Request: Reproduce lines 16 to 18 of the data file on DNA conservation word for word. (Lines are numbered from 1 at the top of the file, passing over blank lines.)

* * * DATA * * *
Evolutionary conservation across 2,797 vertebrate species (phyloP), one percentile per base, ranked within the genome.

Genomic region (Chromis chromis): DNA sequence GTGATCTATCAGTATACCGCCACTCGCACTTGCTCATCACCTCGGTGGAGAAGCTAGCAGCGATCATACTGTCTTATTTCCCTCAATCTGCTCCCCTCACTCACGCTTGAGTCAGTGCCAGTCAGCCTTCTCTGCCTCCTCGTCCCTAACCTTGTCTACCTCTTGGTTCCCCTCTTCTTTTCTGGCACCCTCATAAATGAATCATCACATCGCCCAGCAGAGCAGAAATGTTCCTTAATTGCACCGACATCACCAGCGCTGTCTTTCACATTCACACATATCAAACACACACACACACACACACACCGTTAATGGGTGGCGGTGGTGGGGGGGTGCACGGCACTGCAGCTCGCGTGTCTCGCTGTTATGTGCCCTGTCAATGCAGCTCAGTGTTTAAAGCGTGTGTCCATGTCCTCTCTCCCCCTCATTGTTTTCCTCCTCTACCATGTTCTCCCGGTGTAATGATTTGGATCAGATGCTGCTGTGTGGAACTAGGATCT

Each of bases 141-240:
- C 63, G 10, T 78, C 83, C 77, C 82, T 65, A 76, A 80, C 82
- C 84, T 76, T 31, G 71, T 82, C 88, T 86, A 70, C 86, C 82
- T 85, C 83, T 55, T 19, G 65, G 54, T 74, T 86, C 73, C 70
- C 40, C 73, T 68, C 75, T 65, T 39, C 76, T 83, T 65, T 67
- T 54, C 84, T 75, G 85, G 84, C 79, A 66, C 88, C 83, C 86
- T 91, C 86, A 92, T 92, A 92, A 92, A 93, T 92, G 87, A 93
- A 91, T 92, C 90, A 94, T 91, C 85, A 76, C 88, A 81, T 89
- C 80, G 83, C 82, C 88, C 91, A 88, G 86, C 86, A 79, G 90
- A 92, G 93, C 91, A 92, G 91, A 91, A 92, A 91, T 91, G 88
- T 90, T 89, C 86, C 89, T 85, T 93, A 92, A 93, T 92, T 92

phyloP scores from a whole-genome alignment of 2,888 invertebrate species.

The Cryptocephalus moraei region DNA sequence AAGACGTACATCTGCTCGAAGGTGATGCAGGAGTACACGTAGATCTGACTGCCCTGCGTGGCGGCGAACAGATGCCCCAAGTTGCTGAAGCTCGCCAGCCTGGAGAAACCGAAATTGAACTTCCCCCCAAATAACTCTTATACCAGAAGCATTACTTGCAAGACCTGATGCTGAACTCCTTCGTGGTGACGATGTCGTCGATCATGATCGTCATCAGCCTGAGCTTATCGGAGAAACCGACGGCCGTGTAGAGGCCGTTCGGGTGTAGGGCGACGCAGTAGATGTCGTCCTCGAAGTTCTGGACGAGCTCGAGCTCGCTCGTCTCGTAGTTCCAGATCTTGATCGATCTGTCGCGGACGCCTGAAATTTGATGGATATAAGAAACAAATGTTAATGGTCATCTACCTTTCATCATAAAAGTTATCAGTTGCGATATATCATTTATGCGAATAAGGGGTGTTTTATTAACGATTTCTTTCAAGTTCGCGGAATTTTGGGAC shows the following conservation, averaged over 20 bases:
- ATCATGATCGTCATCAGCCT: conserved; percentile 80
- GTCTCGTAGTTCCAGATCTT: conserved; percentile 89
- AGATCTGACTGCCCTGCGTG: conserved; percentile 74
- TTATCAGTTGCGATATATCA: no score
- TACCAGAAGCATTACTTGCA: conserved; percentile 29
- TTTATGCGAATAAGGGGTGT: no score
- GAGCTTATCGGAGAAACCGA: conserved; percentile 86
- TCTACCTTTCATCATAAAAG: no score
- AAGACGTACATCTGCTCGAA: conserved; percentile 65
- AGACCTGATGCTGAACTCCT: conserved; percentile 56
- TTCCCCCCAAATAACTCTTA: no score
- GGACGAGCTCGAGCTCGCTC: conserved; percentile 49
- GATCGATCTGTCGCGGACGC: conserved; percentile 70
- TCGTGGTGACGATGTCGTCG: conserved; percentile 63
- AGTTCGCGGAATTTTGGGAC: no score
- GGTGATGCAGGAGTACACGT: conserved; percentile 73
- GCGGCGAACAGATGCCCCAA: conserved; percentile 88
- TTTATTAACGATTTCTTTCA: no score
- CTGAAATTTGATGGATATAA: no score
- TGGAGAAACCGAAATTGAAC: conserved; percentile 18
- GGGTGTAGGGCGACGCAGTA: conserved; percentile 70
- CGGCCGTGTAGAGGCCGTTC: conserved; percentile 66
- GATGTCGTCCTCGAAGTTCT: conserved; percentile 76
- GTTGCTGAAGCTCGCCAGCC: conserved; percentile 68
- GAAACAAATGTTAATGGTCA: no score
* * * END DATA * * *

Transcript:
- ATCATGATCGTCATCAGCCT: conserved; percentile 80
- GTCTCGTAGTTCCAGATCTT: conserved; percentile 89
- AGATCTGACTGCCCTGCGTG: conserved; percentile 74